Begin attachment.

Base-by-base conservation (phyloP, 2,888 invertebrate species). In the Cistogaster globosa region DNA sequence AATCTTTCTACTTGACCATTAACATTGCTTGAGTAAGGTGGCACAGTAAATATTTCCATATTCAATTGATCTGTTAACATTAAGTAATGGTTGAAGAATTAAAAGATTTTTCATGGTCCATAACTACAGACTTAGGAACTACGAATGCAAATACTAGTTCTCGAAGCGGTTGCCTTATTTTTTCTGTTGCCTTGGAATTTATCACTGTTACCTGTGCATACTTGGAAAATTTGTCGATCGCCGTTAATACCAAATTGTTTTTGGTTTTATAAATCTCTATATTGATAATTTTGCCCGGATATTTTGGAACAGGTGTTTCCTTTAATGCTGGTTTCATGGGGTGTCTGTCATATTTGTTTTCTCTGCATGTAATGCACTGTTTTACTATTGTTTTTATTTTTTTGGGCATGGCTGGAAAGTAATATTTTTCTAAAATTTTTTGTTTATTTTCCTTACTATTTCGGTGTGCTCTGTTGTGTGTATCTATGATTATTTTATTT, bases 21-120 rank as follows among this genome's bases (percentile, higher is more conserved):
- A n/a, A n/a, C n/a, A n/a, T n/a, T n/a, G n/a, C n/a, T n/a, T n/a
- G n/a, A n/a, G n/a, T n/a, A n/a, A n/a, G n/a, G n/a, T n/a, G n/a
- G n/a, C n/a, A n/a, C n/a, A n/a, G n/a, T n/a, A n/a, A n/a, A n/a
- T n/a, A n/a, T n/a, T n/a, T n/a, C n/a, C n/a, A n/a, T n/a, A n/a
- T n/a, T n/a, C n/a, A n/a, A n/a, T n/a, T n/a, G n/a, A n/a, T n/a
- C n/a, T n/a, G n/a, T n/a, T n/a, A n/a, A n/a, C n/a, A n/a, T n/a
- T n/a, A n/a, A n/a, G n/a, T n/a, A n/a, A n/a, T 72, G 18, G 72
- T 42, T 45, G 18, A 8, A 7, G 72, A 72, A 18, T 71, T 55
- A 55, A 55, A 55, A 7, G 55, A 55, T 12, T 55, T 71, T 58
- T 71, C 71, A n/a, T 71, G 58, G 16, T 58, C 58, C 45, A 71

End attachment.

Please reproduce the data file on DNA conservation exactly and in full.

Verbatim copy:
Base-by-base conservation (phyloP, 2,888 invertebrate species). In the Cistogaster globosa region DNA sequence AATCTTTCTACTTGACCATTAACATTGCTTGAGTAAGGTGGCACAGTAAATATTTCCATATTCAATTGATCTGTTAACATTAAGTAATGGTTGAAGAATTAAAAGATTTTTCATGGTCCATAACTACAGACTTAGGAACTACGAATGCAAATACTAGTTCTCGAAGCGGTTGCCTTATTTTTTCTGTTGCCTTGGAATTTATCACTGTTACCTGTGCATACTTGGAAAATTTGTCGATCGCCGTTAATACCAAATTGTTTTTGGTTTTATAAATCTCTATATTGATAATTTTGCCCGGATATTTTGGAACAGGTGTTTCCTTTAATGCTGGTTTCATGGGGTGTCTGTCATATTTGTTTTCTCTGCATGTAATGCACTGTTTTACTATTGTTTTTATTTTTTTGGGCATGGCTGGAAAGTAATATTTTTCTAAAATTTTTTGTTTATTTTCCTTACTATTTCGGTGTGCTCTGTTGTGTGTATCTATGATTATTTTATTT, bases 21-120 rank as follows among this genome's bases (percentile, higher is more conserved):
- A n/a, A n/a, C n/a, A n/a, T n/a, T n/a, G n/a, C n/a, T n/a, T n/a
- G n/a, A n/a, G n/a, T n/a, A n/a, A n/a, G n/a, G n/a, T n/a, G n/a
- G n/a, C n/a, A n/a, C n/a, A n/a, G n/a, T n/a, A n/a, A n/a, A n/a
- T n/a, A n/a, T n/a, T n/a, T n/a, C n/a, C n/a, A n/a, T n/a, A n/a
- T n/a, T n/a, C n/a, A n/a, A n/a, T n/a, T n/a, G n/a, A n/a, T n/a
- C n/a, T n/a, G n/a, T n/a, T n/a, A n/a, A n/a, C n/a, A n/a, T n/a
- T n/a, A n/a, A n/a, G n/a, T n/a, A n/a, A n/a, T 72, G 18, G 72
- T 42, T 45, G 18, A 8, A 7, G 72, A 72, A 18, T 71, T 55
- A 55, A 55, A 55, A 7, G 55, A 55, T 12, T 55, T 71, T 58
- T 71, C 71, A n/a, T 71, G 58, G 16, T 58, C 58, C 45, A 71